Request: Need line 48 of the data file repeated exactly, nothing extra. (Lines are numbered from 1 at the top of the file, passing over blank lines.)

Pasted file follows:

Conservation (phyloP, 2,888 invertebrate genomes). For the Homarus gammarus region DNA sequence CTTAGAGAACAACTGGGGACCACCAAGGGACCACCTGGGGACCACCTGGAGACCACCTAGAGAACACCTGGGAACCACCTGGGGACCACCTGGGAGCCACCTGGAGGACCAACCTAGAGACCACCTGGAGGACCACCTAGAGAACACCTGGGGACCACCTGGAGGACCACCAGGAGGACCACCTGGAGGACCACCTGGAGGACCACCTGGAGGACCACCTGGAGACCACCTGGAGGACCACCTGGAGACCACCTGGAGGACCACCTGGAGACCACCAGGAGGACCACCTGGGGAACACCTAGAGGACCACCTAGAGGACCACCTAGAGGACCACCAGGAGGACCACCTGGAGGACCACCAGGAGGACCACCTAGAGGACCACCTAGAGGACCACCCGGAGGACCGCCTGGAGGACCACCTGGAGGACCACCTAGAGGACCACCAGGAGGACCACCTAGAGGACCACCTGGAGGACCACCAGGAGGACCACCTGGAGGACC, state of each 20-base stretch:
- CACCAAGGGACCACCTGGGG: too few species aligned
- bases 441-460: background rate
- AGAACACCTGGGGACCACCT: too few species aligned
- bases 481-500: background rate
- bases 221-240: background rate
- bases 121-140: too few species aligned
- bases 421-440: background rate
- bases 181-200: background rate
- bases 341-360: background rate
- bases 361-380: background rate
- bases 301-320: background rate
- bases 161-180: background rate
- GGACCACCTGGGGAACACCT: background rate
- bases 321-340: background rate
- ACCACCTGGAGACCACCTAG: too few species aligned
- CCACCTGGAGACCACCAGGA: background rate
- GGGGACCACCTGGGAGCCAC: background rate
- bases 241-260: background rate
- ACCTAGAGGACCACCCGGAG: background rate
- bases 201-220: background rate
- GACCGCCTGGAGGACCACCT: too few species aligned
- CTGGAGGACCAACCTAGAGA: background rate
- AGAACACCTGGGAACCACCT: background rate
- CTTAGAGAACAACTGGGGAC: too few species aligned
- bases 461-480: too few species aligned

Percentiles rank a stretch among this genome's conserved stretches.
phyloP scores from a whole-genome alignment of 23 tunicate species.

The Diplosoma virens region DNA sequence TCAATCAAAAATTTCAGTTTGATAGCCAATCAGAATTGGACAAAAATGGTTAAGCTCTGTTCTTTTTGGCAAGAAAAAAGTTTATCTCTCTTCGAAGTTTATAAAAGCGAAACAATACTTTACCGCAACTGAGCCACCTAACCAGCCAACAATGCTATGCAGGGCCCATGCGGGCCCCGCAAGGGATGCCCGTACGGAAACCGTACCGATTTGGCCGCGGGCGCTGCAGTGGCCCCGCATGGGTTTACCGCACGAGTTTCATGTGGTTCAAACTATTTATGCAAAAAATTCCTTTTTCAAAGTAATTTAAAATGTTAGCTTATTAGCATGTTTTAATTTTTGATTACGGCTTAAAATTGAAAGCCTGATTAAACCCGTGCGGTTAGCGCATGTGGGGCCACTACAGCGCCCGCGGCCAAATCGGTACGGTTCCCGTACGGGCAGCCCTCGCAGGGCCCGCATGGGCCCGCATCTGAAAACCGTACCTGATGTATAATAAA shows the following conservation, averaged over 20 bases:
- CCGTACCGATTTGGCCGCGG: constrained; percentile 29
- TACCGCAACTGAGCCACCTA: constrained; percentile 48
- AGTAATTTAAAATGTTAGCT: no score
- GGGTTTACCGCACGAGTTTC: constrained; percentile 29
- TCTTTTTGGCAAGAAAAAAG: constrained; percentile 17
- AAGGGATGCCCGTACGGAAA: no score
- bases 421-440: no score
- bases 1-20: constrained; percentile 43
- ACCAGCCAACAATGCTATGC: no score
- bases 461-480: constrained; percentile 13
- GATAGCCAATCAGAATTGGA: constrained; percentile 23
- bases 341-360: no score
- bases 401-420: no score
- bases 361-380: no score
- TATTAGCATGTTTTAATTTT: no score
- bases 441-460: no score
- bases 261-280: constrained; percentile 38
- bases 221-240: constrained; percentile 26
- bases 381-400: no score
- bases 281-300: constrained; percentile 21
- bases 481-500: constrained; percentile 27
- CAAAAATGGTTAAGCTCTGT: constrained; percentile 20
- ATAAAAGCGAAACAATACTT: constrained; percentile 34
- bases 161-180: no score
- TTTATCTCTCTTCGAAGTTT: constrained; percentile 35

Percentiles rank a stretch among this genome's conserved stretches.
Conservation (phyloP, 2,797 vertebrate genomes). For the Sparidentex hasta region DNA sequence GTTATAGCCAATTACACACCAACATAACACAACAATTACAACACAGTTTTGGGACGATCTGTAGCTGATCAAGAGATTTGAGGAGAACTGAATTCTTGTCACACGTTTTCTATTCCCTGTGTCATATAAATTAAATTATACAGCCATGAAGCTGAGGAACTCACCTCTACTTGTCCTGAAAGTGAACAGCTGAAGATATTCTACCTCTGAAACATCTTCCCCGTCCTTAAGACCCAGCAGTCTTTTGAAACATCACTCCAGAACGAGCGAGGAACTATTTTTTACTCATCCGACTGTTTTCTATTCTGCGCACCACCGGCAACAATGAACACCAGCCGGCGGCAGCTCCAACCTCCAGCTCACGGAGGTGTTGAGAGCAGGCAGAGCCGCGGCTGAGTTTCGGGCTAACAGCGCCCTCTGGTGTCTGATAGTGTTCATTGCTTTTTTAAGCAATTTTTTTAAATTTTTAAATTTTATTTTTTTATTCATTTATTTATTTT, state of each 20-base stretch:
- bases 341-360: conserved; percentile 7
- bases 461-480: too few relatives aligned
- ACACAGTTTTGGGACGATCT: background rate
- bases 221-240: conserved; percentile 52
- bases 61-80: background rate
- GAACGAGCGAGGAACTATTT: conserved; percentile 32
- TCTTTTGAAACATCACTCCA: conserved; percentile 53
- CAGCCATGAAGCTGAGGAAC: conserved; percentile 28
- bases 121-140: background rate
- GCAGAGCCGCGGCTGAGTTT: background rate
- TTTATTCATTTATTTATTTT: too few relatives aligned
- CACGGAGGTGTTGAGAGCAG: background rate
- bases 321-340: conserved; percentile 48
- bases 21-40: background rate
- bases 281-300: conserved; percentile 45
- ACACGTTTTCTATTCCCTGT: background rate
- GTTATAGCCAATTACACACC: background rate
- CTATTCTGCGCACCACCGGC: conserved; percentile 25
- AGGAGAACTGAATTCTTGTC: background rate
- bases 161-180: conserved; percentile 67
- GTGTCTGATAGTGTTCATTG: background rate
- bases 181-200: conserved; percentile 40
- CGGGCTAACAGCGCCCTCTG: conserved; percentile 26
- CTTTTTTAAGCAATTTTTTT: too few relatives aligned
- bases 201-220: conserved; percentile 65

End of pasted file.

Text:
- bases 381-400: no score